For Western blotting some shed pieces of the superficial part of the stratum corneum of the carapace (Alibardi, 2005, 2006) were collected and washed several times with distilled water to clean them from dust. The scales were finely cut into tiny pieces (<1 mm large) before proteins extraction using the method of Sybert et al. (1985). Accordingly the scale fragments were homogenized in 8 M urea/50 mM Tris–HCl (pH 7.6)/0.1 M 2-mercaptoethanol/1 mM dithiothreithol/1 mM phenylmethylsulfonyl fluoride. This operation was repeated until most of the corneous material was no longer visible in the dense solution. The homogenate was left for 2 hr in water bath at about 70°C, and then at room temperature for an additional 2 hr before centrifugation. The insoluble material obtained after homogenization was removed by centrifugation at 10,000g for 10 min. Protein concentration was assayed by the Bradford method and, before electrophoresis analysis, the proteins were denatured by boiling the extracted solution in the Sample Buffer for 5 min and cooled.
Each electrophoretic lane was loaded with 35 µg of proteins and separated in 14.5% SDS–polyacrylamide gels (SDS–PAGE) according to Laemmli. Marker proteins were in the 6–70 kDa range of molecular weight marker for low molecular weight proteins (BioRad Laboratories Srl, Milan, Italy). For Western blotting, the proteins separated in SDS–PAGE were transferred to nitrocellulose paper. After Western blot, membranes were stained with Ponceau red to verify the protein transfer and incubated with primary antibodies directed against Tu2 or Tu17 antibodies (diluted 1:500 or 1:1,000). In controls, the primary antibody was omitted. After rinsing and fluorescent-conjugated anti-rabbit secondary antibody (1:1,000), the detection was performed using the enhanced chemiluminescence procedure developed by Amersham (ECL Plex Western Blotting System, GE, Healthcare, Waukesha, WI, USA).
General Biochemical Characteristics
The analysis of some representative beta-proteins (Tu5 and Tu8 as examples for the first sub-type, and of Tu17 for the second sub-type, see Fig. 2) using the Protparam Program at http://web.expasy.org/protparam/ showed that the content in cysteine, glycine, proline, serine, valine, and tyrosine, the most abundant and characteristic amino acids of beta-proteins (see Discussion section), is respectively 6–7%, 23–33%, 7–11%, 5–10%, 11–12%, 7–8% (Fig. 2). Therefore, there is no substantial difference apart from the position of some amino acids, especially of a central cysteine only in Tu17 (see cys–pro hinge in Fig. 1). The remaining part of the protein comprises a cysteine-rich N-region and a glycine-rich tail region after the central beta-pleated region where previous studies indicated the presence of anti-parallel beta-sheets (Alibardi et al., 2009). In the C-termini of all these beta-proteins, some cysteines are also located, and are included in the selected epitopes (Fig. 1). The prediction for these proteins of 14–17 kDa also indicate they are lightly basic and charged positively.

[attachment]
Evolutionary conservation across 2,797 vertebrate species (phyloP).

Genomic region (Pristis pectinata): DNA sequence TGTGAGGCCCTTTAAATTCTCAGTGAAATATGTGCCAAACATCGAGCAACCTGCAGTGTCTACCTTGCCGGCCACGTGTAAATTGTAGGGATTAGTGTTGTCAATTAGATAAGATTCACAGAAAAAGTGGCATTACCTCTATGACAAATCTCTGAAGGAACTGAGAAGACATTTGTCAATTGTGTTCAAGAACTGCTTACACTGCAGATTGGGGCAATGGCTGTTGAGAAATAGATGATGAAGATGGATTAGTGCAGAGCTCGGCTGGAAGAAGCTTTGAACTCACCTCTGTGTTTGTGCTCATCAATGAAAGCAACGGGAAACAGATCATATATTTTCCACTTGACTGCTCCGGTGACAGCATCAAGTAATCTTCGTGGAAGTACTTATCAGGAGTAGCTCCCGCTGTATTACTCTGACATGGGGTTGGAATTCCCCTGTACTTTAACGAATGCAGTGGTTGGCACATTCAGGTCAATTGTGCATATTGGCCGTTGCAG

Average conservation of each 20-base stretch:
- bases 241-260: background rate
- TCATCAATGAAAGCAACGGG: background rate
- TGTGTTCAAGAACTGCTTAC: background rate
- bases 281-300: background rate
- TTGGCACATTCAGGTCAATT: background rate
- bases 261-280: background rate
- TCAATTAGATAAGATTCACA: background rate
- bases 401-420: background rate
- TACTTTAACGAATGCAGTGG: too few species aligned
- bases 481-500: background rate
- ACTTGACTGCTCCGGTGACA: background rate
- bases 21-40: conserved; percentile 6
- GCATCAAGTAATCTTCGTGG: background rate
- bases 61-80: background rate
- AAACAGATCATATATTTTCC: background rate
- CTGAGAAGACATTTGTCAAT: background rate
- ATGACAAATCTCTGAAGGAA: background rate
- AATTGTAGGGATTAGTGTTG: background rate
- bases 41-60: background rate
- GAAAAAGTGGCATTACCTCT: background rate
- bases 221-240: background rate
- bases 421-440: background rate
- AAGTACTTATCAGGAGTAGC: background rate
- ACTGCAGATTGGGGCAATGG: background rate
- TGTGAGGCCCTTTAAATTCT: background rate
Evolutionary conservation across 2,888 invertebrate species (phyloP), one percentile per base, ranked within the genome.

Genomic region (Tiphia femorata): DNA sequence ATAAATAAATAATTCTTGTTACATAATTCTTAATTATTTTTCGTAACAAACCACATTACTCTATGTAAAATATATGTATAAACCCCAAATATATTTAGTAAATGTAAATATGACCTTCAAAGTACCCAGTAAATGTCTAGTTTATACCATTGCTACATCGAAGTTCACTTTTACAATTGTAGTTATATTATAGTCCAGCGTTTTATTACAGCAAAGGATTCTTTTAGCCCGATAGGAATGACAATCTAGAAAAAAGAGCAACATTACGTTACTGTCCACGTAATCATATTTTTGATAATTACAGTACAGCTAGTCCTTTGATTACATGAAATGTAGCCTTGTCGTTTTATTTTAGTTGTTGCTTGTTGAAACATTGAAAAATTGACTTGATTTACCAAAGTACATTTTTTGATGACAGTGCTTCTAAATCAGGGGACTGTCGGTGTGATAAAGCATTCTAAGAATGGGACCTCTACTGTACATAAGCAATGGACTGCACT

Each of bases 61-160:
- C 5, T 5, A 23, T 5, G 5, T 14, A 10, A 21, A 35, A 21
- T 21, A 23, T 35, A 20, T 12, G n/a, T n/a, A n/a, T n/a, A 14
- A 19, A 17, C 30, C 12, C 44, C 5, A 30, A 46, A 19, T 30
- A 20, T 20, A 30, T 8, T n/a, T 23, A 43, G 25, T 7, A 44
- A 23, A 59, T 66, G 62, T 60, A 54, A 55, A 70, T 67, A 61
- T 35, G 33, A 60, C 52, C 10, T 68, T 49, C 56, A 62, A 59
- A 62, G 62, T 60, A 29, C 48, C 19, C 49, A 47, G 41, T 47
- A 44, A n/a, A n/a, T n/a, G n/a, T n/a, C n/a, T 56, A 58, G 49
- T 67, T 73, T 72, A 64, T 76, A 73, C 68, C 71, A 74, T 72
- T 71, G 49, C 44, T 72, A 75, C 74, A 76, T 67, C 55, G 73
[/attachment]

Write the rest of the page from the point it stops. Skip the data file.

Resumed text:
The use of the beta-1 antibody showed that only the stratum corneum is immunofluorescent in the monolayered epidermis (resting) indicating that beta-proteins are accumulated in corneocytes (Fig. 3A).
The in situ hybridization observations using the Tu2 anti-sense-probe showed expression only in growing (differentiating) areas of the carapace epidermis, when the epidermis becomes stratified. Using the anti-sense riboprobe the reddish staining was low to absent in lower epidermal layers, became intense in upper fusiform spinosus and pre-corneous keratinocytes, and disappeared in the fully cornified layers (Fig. 3B, C). The sense control showed much lower or no staining (Fig. 3D). Also the detection using anti-sense riboprobes and detection by fluorescence showed similar expression, although autofluorescence of the external part of the corneous layer was sometimes observed, as compared with controls (asterisks in Fig. 3E–G). While basal keratinocytes were not fluorescent, more intense fluorescent fusiform keratinocytes were seen in the upper spinosus and pre-corneous layers, and the specific fluorescence disappeared in the corneous layer (Fig. 3E, F). In sense controls no fluorescent keratinocytes were seen, and only the outer part of the corneous layer appeared sometimes fluorescent (Fig. 3G).
Immunoblotting and Immunocytochemistry
Immunolabeled bands were observed in the predicted range of molecular weight, at 15–16 kDa for Tu2 and at 14 and 16 kDa for Tu17 (1st and 2nd lanes in Fig. 4). In negative controls no bands were observed (third lane in Fig. 4).